Liz: I think it has united us as a family even more. We all work on building our costumes together and during the events we all have fun. Sometimes it can be stressful when we have to make sure the kids are ready for an early event or because the little one does the same amount of roughhousing and getting dirty as he does in any other clothes.

Sal: I think we all have fun portraying our characters and meeting new people in them. We all have our favorites and part of the fun is brainstorming ideas for who or what we want to be next. I think the kids are really happy when they get to wear a costume of a character that they really connect with and to be recognized as them.

While we make an effort to cover the whole spectrum of fandom, Eleven-ThirtyEight will always have a special place in its heart for the books and comics of the Expanded Universe. Having seen your Quinlan Vos/Aayla Secura cosplay, I suspect you’d agree. Tell me a little about what the EU has meant to you; how long have you been following it and how big are your bookshelves? How do you feel about the decision to tell a different story in Episode VII?

Liz: To me it doesn’t make a difference. They are all still great stories and I’m looking forward to whatever is coming.

Sal: I will always remember the Legends. But I completely agree with the need to tell a new Star Wars story. It’s what we want. The Legends are wonderful stories that I think of as anywhere from inspiring and fantastic to the occasional less than stellar. The way they have gone about in calling them Legends really makes the statement that they love and respect what was built as well. I still suspect we’ll see a lot of Legends becoming canon in the same way that a lot of EU became canon with Clone Wars. And the move forward in keeping everything one unified timeline is what we fans have wanted for decades. I can’t wait for the new stories and I’ll always keep my favorite Legends close to me canon or not. There’s still plenty of room on my bookshelf for new Star Wars right next to the old.

Obviously you’re all very excited for Rebels, but what are some of the kids’ favorite characters so far? Are they fans of Ahsoka and company from The Clone Wars? And Sal, do they ever read your books and comics with you? I for one would kill to have had a parent with an EU collection growing up.

Sal: It really varies. Axel is a big fan of both Boba Fett and Jango Fett. He really seems to like bounty hunters. He also likes Tomcat from Jedi vs. Sith and obviously he loves Ezra. He seems to gravitate toward younger characters, maybe costuming has something to do with that. Lizzy has always loved Ahsoka. She also really likes Darth Bane, Jaina Solo, and Princess Leia. I have so many favorite EU stories that I really try to share it with them. Often on a long drive I’ll toss on an audiobook. I love to read stories to my family. In fact I really take it next level and I’ll do voices for every character, sound effects, the whole nine yards! Nowadays Lizzy will jump in and she’ll do all the girl voices and I’ll read all the boys. We listened to Path of Destruction in the car and Lizzy liked it so much she asked me for the other two. Surprisingly the one I read to most is my wife. Every night I’ll read her to sleep with a comic book. Right now we’re really liking that new Star Wars comic series!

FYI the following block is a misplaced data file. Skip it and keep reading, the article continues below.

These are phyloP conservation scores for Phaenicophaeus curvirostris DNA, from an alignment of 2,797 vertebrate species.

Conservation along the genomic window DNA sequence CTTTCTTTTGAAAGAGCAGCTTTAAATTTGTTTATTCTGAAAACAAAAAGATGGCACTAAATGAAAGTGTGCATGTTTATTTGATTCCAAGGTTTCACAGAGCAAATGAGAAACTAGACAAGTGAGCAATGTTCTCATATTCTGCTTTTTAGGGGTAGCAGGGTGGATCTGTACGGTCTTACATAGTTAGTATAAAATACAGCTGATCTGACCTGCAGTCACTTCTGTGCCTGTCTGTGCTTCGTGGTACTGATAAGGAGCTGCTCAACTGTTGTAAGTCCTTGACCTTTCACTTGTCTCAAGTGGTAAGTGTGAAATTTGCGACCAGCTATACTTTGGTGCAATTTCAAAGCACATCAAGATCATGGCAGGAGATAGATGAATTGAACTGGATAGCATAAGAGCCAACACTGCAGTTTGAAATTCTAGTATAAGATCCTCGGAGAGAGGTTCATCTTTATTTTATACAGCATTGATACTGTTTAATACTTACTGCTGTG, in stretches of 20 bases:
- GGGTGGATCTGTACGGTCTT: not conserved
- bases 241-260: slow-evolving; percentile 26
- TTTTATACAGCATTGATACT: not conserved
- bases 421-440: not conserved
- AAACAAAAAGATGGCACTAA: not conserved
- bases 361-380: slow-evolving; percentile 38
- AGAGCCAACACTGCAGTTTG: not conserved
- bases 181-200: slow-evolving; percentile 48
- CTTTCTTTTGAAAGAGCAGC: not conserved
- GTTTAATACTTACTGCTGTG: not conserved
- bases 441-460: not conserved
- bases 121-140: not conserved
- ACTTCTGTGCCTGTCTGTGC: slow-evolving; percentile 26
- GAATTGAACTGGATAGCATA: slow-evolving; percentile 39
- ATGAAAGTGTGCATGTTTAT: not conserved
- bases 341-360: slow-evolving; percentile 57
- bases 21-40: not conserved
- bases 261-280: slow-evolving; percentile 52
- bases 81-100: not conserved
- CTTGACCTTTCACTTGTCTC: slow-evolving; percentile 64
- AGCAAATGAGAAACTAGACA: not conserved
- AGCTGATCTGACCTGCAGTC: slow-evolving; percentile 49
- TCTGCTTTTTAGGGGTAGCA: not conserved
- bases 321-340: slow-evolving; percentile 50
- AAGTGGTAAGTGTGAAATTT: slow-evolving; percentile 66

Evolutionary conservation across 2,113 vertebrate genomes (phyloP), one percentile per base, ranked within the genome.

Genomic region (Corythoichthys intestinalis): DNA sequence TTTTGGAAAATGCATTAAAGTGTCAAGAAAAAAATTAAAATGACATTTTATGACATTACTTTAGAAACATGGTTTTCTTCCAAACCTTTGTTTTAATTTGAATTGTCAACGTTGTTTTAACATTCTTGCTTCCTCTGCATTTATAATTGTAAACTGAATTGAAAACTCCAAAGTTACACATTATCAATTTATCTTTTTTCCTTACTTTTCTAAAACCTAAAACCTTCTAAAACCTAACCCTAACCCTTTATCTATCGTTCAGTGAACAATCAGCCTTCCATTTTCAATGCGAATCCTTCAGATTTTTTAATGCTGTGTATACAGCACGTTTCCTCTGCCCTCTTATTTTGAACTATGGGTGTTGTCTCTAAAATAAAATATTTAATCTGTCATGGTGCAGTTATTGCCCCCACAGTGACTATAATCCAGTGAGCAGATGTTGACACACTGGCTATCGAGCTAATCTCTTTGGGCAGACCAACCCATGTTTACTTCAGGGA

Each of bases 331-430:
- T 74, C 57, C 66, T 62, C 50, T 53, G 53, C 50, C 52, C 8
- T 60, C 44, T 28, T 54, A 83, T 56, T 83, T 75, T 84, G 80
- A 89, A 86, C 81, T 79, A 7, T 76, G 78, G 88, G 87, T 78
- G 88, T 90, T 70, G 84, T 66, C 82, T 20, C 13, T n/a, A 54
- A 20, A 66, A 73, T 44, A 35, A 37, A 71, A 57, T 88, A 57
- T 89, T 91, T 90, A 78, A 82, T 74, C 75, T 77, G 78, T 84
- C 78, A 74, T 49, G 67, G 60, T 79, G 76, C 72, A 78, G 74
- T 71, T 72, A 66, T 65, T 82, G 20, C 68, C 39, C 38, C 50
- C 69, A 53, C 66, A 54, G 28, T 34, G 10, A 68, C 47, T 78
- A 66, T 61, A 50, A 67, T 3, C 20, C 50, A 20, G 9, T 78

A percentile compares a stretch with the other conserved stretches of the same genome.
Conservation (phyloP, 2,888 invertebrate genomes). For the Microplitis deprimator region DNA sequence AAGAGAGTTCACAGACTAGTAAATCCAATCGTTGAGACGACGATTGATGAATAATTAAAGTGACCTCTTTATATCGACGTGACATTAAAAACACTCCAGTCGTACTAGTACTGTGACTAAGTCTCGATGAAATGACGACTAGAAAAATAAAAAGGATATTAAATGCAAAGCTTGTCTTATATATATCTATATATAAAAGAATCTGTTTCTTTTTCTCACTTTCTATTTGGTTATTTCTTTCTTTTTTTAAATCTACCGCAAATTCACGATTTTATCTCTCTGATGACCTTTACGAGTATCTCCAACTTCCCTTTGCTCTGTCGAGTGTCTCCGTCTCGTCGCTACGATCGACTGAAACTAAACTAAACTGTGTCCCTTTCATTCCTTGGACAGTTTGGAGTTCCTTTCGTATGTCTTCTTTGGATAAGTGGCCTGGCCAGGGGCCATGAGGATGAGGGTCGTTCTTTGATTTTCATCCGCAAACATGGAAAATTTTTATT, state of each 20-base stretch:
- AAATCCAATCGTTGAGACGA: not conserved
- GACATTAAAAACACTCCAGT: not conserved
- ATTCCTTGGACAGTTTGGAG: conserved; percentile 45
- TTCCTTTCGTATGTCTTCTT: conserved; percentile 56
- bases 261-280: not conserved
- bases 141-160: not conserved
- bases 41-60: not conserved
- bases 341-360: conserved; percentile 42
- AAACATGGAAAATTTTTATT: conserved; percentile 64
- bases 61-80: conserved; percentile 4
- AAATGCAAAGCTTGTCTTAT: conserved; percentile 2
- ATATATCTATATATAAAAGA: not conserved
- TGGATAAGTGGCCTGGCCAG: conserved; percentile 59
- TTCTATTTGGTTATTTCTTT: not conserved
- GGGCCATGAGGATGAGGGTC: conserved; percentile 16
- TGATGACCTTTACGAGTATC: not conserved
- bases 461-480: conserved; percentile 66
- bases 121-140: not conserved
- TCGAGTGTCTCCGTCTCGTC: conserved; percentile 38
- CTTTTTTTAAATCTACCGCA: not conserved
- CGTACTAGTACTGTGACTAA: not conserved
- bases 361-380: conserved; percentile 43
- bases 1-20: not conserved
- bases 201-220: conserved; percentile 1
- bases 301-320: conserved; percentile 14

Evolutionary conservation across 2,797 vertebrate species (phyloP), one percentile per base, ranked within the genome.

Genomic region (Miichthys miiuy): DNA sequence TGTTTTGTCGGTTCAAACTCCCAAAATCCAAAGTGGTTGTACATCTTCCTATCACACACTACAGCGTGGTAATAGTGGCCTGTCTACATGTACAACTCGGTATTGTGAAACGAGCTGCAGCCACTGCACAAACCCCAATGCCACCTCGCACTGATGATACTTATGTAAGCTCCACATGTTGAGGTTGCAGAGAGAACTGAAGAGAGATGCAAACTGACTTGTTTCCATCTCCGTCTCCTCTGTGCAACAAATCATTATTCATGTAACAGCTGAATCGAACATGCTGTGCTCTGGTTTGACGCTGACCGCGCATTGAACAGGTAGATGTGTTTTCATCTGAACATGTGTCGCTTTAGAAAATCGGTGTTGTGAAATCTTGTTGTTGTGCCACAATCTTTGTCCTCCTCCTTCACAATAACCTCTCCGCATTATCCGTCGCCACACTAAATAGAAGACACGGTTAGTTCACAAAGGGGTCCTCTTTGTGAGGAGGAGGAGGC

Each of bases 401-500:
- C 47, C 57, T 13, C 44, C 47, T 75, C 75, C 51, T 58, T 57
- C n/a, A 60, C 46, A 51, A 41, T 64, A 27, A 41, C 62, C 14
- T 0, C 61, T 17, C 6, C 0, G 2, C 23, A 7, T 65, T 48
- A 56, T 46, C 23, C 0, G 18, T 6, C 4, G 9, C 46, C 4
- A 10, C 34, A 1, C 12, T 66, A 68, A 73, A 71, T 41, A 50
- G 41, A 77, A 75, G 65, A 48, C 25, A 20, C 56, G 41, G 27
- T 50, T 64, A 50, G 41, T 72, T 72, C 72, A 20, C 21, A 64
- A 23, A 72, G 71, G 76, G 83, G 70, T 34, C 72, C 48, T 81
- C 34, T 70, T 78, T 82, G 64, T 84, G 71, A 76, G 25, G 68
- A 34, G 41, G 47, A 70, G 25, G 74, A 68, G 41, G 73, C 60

Another thing I’ve talked about a lot is the need for greater diversity among Star Wars characters. As a family of color, is race something you’re conscious of when choosing to cosplay as Quinlan or Sabine or Kanan? Was it heartening to see such a diverse cast of characters in Rebels, and do you think Star Wars has a responsibility to move in that direction?

Liz: I honestly didn’t think about that when choosing our characters. For Aayla I just thought she was a kind, wise, and strong Jedi who was somebody who was inspiring. With Sabine I really like that she’s smart, feisty, she has an artistic side to her, and she is fighting the oppression of the Empire and although it’s a new character I can already tell that she is someone who helps others. One of the things about Star Wars is you can be a hero no matter who you are, or a villain for that matter. I paint myself
blue for Aayla so I could easily paint myself a darker skin tone if I wanted to. With aaylaquintoday’s technology I can change my eye color, hair color, and even put Lekku on my head. That’s all part of the challenge.

Sal: I am actually very happy with diversity in Star Wars. Especially compared to other Hollywood movies. Star Wars is one franchise that has heroic men, women, aliens, and even droids. I think Filoni said it best when he said he never set out to make strong female characters, he just made strong characters that happened to be female. It doesn’t really factor into my costume decisions too much because I feel I connect with my characters personalities and appearances.

Lastly, do you have any ideas yet for future costumes, or are you sticking with the Rebels gang for a bit? And where can fans expect to run into you later this year?

Sal & Liz: We will be at SDCC for sure but I guess just check our FB page for anything else. Future costumes.. maybe. I always wanted to be the guy that just does all of Quinlan Vos’ costumes but I always thought I might make a good Jariah Syn…. Liz has always wanted to do a Stormtrooper…. Lizzy is about a young Jaina’s age…. Axel’s Ezra hair also matches another young bounty hunter….

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Thanks once again to Sal and Liz for speaking with me, and more importantly, for being hands-down the very best kind of Star Wars fans. If these guys are the future of this fandom, we are in excellent shape.